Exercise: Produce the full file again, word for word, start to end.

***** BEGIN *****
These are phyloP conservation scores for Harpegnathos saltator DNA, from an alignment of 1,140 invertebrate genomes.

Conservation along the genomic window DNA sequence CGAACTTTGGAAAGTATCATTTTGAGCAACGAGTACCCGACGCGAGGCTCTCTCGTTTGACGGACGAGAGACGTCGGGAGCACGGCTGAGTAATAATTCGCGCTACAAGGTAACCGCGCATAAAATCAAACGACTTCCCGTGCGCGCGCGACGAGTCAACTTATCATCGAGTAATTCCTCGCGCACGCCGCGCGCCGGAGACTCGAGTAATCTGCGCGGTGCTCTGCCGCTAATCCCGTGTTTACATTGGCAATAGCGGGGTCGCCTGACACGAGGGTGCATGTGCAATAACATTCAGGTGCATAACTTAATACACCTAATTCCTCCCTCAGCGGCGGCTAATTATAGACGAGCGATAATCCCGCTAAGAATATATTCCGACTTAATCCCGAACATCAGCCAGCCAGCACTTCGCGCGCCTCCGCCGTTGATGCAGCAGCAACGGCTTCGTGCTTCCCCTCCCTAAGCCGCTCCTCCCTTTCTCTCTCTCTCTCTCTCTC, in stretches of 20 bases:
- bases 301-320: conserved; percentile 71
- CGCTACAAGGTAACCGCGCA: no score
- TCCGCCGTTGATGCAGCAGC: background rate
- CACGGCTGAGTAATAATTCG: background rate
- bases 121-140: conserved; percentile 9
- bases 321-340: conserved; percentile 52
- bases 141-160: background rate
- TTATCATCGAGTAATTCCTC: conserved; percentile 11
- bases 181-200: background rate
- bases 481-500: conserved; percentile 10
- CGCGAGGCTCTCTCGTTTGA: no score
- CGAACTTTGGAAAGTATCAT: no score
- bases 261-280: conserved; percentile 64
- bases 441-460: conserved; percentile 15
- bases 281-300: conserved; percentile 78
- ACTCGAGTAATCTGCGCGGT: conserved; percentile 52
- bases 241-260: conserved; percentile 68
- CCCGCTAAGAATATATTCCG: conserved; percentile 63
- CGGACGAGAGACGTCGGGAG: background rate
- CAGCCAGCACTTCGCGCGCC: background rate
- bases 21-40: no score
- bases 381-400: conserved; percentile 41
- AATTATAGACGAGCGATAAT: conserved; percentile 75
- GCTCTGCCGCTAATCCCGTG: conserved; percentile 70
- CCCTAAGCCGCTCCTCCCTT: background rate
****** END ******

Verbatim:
These are phyloP conservation scores for Harpegnathos saltator DNA, from an alignment of 1,140 invertebrate genomes.

Conservation along the genomic window DNA sequence CGAACTTTGGAAAGTATCATTTTGAGCAACGAGTACCCGACGCGAGGCTCTCTCGTTTGACGGACGAGAGACGTCGGGAGCACGGCTGAGTAATAATTCGCGCTACAAGGTAACCGCGCATAAAATCAAACGACTTCCCGTGCGCGCGCGACGAGTCAACTTATCATCGAGTAATTCCTCGCGCACGCCGCGCGCCGGAGACTCGAGTAATCTGCGCGGTGCTCTGCCGCTAATCCCGTGTTTACATTGGCAATAGCGGGGTCGCCTGACACGAGGGTGCATGTGCAATAACATTCAGGTGCATAACTTAATACACCTAATTCCTCCCTCAGCGGCGGCTAATTATAGACGAGCGATAATCCCGCTAAGAATATATTCCGACTTAATCCCGAACATCAGCCAGCCAGCACTTCGCGCGCCTCCGCCGTTGATGCAGCAGCAACGGCTTCGTGCTTCCCCTCCCTAAGCCGCTCCTCCCTTTCTCTCTCTCTCTCTCTCTC, in stretches of 20 bases:
- bases 301-320: conserved; percentile 71
- CGCTACAAGGTAACCGCGCA: no score
- TCCGCCGTTGATGCAGCAGC: background rate
- CACGGCTGAGTAATAATTCG: background rate
- bases 121-140: conserved; percentile 9
- bases 321-340: conserved; percentile 52
- bases 141-160: background rate
- TTATCATCGAGTAATTCCTC: conserved; percentile 11
- bases 181-200: background rate
- bases 481-500: conserved; percentile 10
- CGCGAGGCTCTCTCGTTTGA: no score
- CGAACTTTGGAAAGTATCAT: no score
- bases 261-280: conserved; percentile 64
- bases 441-460: conserved; percentile 15
- bases 281-300: conserved; percentile 78
- ACTCGAGTAATCTGCGCGGT: conserved; percentile 52
- bases 241-260: conserved; percentile 68
- CCCGCTAAGAATATATTCCG: conserved; percentile 63
- CGGACGAGAGACGTCGGGAG: background rate
- CAGCCAGCACTTCGCGCGCC: background rate
- bases 21-40: no score
- bases 381-400: conserved; percentile 41
- AATTATAGACGAGCGATAAT: conserved; percentile 75
- GCTCTGCCGCTAATCCCGTG: conserved; percentile 70
- CCCTAAGCCGCTCCTCCCTT: background rate